EDITOR’S NOTE: This story contains disturbing content.
As a child, Cariboo-Prince George MP Todd Doherty had to stand and watch as his brother’s hand was pressed to the hot burner of a stove.
In a debate on mental health in the House of Commons on Oct. 20, Doherty spoke publicly for the first time about the abuse he and his brothers faced growing up.
“While I have never shared this publicly, I live every day with the emotional and physical scars of the abuse that my brothers and I dealt with back home. My hope is always that if a person finds themselves experiencing some or all of what my brothers have, that they will see that they can overcome. They are not broken, and they are not weak,” Doherty said. “I can still remember the smell of burning flesh and the sight of my brother's skin hanging off of his hand. We were lined up to watch. We did not know if we were all getting this, or if it was just my brother Kevin.”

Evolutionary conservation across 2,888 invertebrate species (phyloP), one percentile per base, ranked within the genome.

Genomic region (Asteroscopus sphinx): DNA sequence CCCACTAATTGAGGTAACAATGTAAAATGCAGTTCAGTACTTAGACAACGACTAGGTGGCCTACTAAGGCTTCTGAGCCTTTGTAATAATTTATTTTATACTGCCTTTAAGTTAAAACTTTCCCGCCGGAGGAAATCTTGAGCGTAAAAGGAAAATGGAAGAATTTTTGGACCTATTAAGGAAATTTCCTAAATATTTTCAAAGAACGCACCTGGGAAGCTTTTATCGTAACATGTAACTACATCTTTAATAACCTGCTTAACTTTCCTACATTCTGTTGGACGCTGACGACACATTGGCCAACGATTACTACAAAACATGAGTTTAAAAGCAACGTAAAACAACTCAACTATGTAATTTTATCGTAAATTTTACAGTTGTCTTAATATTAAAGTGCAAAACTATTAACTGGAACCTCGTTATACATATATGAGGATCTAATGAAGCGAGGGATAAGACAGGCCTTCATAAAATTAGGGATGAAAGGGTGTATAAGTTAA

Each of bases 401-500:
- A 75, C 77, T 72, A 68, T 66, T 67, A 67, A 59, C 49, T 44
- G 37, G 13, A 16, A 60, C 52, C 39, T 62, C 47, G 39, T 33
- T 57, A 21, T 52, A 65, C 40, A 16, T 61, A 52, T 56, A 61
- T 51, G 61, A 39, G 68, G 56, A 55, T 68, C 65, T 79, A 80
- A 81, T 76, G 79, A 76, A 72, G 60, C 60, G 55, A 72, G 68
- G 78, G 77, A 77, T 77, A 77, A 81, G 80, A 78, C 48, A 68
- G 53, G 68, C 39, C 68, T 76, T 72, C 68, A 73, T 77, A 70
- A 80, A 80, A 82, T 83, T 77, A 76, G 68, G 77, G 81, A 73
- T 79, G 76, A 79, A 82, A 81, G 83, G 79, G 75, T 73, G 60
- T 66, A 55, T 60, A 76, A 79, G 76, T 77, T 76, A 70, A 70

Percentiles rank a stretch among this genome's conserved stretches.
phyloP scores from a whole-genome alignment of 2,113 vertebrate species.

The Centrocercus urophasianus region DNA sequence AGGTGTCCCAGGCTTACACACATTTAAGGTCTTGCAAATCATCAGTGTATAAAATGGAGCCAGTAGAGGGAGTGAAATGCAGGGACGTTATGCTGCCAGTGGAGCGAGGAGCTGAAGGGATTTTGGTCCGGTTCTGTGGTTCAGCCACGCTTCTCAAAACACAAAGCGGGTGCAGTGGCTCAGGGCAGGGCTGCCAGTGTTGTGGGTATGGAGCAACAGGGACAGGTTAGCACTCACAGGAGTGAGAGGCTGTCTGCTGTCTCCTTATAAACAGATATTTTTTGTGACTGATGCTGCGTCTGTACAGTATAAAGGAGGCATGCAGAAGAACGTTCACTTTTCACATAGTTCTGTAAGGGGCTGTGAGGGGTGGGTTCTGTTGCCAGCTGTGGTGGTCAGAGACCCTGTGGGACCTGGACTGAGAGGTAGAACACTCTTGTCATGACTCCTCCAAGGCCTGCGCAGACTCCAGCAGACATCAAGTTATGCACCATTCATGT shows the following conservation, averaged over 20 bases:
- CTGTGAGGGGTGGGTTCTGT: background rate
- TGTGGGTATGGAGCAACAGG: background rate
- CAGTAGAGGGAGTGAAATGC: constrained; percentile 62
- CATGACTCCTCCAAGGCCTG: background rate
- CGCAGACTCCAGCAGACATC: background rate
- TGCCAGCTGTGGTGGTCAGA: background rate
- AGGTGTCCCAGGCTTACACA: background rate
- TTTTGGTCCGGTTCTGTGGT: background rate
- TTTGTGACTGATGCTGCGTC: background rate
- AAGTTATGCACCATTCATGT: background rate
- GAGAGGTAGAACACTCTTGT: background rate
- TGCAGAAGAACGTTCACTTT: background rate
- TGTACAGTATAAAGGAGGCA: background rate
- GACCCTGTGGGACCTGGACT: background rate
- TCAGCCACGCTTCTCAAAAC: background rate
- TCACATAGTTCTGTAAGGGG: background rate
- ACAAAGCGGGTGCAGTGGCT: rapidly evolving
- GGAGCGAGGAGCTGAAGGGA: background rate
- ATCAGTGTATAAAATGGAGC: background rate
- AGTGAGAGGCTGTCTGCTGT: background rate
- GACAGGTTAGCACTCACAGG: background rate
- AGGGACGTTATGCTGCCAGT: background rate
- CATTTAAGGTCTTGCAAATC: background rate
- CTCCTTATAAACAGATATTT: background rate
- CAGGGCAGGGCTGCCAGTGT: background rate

Doherty did not identify the abuser, only referring to her as “she.”
The burner had been on for some time and was purple-hot.
“It was a bad day. Why? I do not know. Was the canned food stacked properly? Were the dishes done? Was the garbage out? It did not matter. Whatever played in her head, we were going to have to pay for it. We had been here before. We knew what was coming,” Doherty told his fellow MPs. “As we stood there, tears slowly ran down our cheeks. We were all terrified. She yanked his little arm. It was barely able to reach the top of the stove. I remember thinking that he even stood on his toes to help her deliver the punishment. She held his arm in place as she placed his tiny hand onto the burner. I could hear the sound of his flesh burning. Oddly, I do not remember him crying or screaming, maybe because our screams drowned out his. She did not even blink as she flung him to the side and looked directly at my brother and me.”
The incident was just one of many, Doherty said.